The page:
A Dividend Reinvestment Plan (DRIP) is a vehicle that lets shareholders reinvest dividends, in order to purchase full or partial shares of stock. Some of the most well-known publicly-traded companies offer DRIP programs, letting investors funnel as little as $10 back into their investments.
Companies use DRIPS to sell small amounts of shares because it ultimately gives them low-cost access to more capital. When investors purchase a stock on an exchange, they’re essentially buying it from other investors, therefore the company sees no benefit from the sale. But with DRIPs, shares are bought directly from the company, which benefits from the proceeds reinvested under its own roof.
If a company itself operates a DRIP, it will set specific times throughout the year—usually on a quarterly basis, to execute DRIP transactions. Shares sold through DRIPs are taken out of the company's share reserve, and cannot be sold on the market. Therefore, when investors are ready to unload their DRIP shares, they must sell them back to the issuing company. These transactions do not impact the stock price of the shares in the market.
Alternatively, if DRIPs are operated by a brokerage firm, that entity simply purchases shares from the secondary market and adds them to an investor’s brokerage account. These shares are eventually sold back on the secondary market, at market prices. Consequently, brokerage-operated DRIPs have the same effect on stock prices as a normal buy or sell transaction in the open market.
- A Dividend Reinvestment Plan (DRIP) is a vehicle that lets shareholders reinvest dividends, in order to purchase full or partial shares of stock.
- Company-operated DRIPs are commission-free because no broker is needed to facilitate the sale.
- Companies who find it too costly to directly run DRIP programs often turn to third parties, or transfer agents, who facilitate all of the DRIP details on the company's behalf.
How DRIPs Benefit Investors
- Company-operated DRIPs are commission-free because no broker is needed to facilitate the sale. This appeals to small investors, who cannot afford high commissions.
- Some DRIPs offer optional no-fee cash purchases of additional shares, directly from the company, usually at a 1%-10% discount. And with no commission fees, the cost basis of these shares is considerably lower than it would be if purchased outside of a DRIP.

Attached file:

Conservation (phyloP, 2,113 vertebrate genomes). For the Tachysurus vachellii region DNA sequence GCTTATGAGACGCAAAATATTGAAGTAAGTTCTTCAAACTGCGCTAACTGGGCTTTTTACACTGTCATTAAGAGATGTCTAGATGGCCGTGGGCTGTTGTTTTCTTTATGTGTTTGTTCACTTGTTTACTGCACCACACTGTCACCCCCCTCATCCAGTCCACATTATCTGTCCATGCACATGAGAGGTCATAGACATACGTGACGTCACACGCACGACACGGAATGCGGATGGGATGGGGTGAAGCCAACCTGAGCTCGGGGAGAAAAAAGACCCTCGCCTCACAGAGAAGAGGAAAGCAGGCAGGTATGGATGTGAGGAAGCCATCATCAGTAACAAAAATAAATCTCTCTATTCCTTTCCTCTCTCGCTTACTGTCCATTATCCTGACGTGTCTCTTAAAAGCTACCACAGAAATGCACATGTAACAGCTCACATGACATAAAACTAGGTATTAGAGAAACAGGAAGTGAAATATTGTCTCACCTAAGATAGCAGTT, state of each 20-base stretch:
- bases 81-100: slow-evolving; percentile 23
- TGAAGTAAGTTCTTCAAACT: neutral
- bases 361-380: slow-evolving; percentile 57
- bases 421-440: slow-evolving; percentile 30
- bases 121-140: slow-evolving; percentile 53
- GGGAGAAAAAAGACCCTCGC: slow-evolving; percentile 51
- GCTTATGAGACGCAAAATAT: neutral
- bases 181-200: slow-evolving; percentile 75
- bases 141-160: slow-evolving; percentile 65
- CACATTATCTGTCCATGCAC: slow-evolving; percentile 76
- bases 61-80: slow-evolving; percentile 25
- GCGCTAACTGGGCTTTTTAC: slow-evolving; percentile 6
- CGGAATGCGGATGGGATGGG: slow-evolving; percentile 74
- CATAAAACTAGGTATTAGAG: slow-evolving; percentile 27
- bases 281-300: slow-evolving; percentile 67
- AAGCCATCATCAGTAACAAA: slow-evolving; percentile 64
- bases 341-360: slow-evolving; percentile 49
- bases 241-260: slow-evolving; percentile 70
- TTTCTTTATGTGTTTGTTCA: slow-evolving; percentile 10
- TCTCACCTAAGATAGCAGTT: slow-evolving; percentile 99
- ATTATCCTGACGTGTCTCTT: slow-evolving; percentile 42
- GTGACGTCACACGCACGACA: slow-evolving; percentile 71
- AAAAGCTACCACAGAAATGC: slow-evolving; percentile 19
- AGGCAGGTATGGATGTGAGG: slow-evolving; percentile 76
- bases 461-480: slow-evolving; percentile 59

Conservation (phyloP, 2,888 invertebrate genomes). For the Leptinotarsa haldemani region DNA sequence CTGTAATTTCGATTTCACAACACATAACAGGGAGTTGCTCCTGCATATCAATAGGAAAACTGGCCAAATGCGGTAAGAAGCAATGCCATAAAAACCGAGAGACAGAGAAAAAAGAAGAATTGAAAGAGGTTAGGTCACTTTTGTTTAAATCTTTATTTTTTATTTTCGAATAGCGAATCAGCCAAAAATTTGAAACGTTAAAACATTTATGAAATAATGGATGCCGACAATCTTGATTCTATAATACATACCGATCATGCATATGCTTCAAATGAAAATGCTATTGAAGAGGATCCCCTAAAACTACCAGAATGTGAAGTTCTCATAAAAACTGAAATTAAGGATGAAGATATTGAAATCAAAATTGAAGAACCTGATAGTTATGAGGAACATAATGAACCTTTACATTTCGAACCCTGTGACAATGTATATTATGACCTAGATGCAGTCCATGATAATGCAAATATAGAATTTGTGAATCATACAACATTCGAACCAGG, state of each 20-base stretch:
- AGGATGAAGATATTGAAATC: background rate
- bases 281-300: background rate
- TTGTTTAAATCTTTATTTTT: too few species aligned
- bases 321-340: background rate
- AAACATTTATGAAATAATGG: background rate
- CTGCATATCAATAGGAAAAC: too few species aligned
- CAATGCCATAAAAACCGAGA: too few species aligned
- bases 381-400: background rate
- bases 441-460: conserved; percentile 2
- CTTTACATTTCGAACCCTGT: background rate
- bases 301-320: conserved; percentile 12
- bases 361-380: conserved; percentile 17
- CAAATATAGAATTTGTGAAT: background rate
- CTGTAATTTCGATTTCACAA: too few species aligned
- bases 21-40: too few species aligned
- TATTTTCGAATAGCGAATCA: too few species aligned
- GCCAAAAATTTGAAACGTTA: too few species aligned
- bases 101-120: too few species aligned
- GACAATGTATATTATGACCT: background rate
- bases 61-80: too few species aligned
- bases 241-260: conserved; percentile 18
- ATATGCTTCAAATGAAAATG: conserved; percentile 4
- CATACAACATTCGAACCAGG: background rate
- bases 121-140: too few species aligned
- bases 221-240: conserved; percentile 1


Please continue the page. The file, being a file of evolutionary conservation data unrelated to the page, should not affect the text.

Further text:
- DRIPs are flexible by nature, letting investors invest as little as $10 or as much as $500,000 at one time.
- DRIPs employ a technique called dollar-cost averaging — averaging out the price at which investors buy stock as it moves up or down, over an extended time period. With this system, investors aren’t buying a stock either at its peak or at its low.
Types of DRIPs
DRIPS may be arranged in the following different ways:
- Companies that operate their own DRIPs typically rely on their investor relations departments to handle all aspects of the plan, which sometimes lets individuals directly buy a share of the company to start a DRIP account, rather than going through a broker.
- Companies that find it too costly to directly run DRIP programs often turn to third parties or transfer agents, who facilitate all of the DRIP details on the company's behalf.
- Brokerages often spearhead DRIP programs, when they identify companies that lack this option. But such brokerages only allow for the reinvestment of dividends and offer no cash purchase option, and they only provide this service to customers who already use their account to make commissioned trades.
Getting Started with DRIPs
Starting a DRIP account requires some legwork by investors, who must first investigate which companies offer them, as not all do. The internet is a great resource for this search. Once it becomes clear which companies offer DRIP programs, it's essential to determine whether the plan is run by the company or a transfer agent.
Finally, investors must first buy shares in the company, in order to set up a DRIP account. To qualify for this program, DRIP operating companies often require shareholders to register their names on the stock certificates. This is not typically the case with brokerages, which register accounts in street name, as opposed to the shareholder's name.
How Do Taxes Affect DRIP Investing
Even though investors do not receive a cash dividend from DRIPs, they are nevertheless subject to taxes, due to the fact that there was an actual cash dividend--albeit one that was reinvested. Consequently, it’s considered to be income and is therefore taxable. And as with any stock, capital gains from shares held in a DRIP are not calculated and taxed until the stock is finally sold, usually several years down the road.
DRIPs exhibit numerous traits that benefit both investors and companies alike. Becoming familiarized with DRIPs and participating in DRIP plans can add value to any investment portfolio.